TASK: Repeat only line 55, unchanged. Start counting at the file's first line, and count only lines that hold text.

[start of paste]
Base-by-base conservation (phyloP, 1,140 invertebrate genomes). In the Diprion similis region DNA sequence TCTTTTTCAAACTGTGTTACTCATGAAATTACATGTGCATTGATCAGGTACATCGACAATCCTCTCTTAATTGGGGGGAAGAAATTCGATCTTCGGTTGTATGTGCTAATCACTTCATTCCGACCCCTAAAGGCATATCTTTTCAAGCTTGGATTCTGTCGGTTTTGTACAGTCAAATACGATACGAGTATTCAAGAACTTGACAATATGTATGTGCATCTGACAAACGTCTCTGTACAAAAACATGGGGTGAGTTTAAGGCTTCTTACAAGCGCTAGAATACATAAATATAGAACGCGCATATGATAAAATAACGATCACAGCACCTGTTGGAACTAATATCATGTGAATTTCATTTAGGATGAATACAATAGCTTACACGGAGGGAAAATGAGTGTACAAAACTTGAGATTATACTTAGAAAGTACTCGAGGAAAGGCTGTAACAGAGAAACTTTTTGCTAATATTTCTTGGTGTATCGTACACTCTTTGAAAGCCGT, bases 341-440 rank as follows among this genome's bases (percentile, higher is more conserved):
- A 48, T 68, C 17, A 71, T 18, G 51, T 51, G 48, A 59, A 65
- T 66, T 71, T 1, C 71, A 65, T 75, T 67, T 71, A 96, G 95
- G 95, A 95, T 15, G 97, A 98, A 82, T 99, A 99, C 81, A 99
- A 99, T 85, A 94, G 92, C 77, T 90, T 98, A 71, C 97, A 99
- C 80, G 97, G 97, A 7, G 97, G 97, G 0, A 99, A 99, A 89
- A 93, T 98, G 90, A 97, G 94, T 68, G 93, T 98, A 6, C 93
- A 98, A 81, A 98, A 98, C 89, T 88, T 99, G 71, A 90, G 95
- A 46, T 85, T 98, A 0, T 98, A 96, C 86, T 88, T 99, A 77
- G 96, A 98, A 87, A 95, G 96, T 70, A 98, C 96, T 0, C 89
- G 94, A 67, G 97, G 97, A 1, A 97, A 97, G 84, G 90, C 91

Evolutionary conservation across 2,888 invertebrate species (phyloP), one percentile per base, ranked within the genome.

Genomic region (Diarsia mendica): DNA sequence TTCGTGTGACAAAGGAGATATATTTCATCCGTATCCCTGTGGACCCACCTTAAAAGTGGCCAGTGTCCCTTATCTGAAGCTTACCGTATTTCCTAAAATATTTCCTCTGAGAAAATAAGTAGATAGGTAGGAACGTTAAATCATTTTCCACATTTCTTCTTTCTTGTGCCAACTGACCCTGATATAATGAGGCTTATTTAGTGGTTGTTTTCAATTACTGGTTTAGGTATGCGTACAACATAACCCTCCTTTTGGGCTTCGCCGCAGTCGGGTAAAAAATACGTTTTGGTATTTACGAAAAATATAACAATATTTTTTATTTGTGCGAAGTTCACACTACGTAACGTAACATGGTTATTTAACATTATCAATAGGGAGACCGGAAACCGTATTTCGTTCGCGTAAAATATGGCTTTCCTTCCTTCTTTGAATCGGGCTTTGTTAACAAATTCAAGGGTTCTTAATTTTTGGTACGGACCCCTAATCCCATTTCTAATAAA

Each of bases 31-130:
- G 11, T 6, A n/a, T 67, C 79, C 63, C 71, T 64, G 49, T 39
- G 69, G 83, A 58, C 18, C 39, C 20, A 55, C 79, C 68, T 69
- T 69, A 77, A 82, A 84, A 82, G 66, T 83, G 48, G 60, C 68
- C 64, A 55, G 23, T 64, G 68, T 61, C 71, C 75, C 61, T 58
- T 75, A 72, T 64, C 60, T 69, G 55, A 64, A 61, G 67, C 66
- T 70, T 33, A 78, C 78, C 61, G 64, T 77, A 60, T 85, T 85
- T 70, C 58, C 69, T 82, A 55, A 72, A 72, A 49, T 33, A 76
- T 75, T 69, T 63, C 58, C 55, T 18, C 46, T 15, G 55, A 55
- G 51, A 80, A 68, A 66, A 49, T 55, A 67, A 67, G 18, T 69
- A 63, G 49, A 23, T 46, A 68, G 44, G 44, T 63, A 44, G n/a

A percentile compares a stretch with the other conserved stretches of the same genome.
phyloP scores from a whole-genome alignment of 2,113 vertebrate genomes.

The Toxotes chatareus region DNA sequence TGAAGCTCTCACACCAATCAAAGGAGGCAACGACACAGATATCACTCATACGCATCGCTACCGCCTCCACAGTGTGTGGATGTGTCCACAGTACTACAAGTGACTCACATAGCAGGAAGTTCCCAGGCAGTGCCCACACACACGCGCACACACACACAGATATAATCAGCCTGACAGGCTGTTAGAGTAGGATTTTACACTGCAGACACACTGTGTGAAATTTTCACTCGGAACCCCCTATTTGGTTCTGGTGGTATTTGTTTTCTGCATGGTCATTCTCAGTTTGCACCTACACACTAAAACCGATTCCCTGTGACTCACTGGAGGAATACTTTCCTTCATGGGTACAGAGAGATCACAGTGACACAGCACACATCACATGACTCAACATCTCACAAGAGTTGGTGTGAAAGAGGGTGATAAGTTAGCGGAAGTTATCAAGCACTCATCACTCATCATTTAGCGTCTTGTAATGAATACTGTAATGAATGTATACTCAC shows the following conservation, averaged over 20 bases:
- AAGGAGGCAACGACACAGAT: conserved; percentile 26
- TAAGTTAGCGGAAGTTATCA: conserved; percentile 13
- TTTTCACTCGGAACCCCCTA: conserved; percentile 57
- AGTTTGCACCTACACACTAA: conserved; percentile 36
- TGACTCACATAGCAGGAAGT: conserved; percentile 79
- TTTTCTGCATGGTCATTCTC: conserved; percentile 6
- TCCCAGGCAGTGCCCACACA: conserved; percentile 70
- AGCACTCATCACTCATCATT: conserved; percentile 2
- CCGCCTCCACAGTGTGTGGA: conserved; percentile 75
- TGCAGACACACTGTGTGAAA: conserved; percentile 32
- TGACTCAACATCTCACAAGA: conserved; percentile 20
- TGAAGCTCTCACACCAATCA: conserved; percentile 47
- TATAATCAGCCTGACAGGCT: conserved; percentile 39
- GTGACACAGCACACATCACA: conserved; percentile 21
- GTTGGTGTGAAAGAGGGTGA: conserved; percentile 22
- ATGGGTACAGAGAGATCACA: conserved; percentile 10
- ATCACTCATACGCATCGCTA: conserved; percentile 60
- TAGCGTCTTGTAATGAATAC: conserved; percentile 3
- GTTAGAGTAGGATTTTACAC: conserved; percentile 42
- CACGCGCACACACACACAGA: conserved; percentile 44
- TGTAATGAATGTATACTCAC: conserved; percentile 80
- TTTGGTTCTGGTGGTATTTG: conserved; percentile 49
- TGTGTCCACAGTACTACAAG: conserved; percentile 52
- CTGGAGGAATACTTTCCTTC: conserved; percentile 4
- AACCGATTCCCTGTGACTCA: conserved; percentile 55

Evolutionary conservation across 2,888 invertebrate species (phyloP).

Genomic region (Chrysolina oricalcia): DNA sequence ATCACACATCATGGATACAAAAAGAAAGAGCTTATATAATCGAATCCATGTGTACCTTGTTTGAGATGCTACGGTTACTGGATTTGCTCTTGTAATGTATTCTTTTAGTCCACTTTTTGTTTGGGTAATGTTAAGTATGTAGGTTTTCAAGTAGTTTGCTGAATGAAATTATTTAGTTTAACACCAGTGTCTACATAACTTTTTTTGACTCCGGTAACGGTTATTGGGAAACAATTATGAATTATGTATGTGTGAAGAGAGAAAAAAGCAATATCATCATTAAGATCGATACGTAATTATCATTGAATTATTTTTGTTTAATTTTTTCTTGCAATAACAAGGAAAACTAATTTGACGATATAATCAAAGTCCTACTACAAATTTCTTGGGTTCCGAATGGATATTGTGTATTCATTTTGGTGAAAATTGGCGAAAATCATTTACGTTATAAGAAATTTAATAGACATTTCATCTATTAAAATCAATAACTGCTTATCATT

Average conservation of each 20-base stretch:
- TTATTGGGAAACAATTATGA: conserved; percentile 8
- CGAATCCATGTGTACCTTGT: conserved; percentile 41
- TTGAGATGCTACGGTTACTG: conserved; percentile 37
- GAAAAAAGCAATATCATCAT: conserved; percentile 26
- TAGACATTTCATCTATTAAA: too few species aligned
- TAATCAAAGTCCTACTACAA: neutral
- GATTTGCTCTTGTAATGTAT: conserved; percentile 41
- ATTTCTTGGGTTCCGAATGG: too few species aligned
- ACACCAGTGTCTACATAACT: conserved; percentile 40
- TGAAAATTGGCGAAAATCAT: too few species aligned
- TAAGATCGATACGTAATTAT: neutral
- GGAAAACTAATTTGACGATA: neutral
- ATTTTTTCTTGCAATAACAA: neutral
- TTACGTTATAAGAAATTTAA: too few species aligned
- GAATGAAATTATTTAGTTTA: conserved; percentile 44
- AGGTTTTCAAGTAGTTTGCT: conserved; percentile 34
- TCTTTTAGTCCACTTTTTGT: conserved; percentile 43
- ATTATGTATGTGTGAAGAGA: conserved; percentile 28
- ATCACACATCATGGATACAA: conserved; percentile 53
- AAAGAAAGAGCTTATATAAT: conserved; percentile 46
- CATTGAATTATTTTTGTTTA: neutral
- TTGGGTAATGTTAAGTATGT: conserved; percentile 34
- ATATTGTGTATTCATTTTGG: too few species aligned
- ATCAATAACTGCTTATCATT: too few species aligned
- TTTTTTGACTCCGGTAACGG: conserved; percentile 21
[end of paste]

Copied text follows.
Average conservation of each 20-base stretch: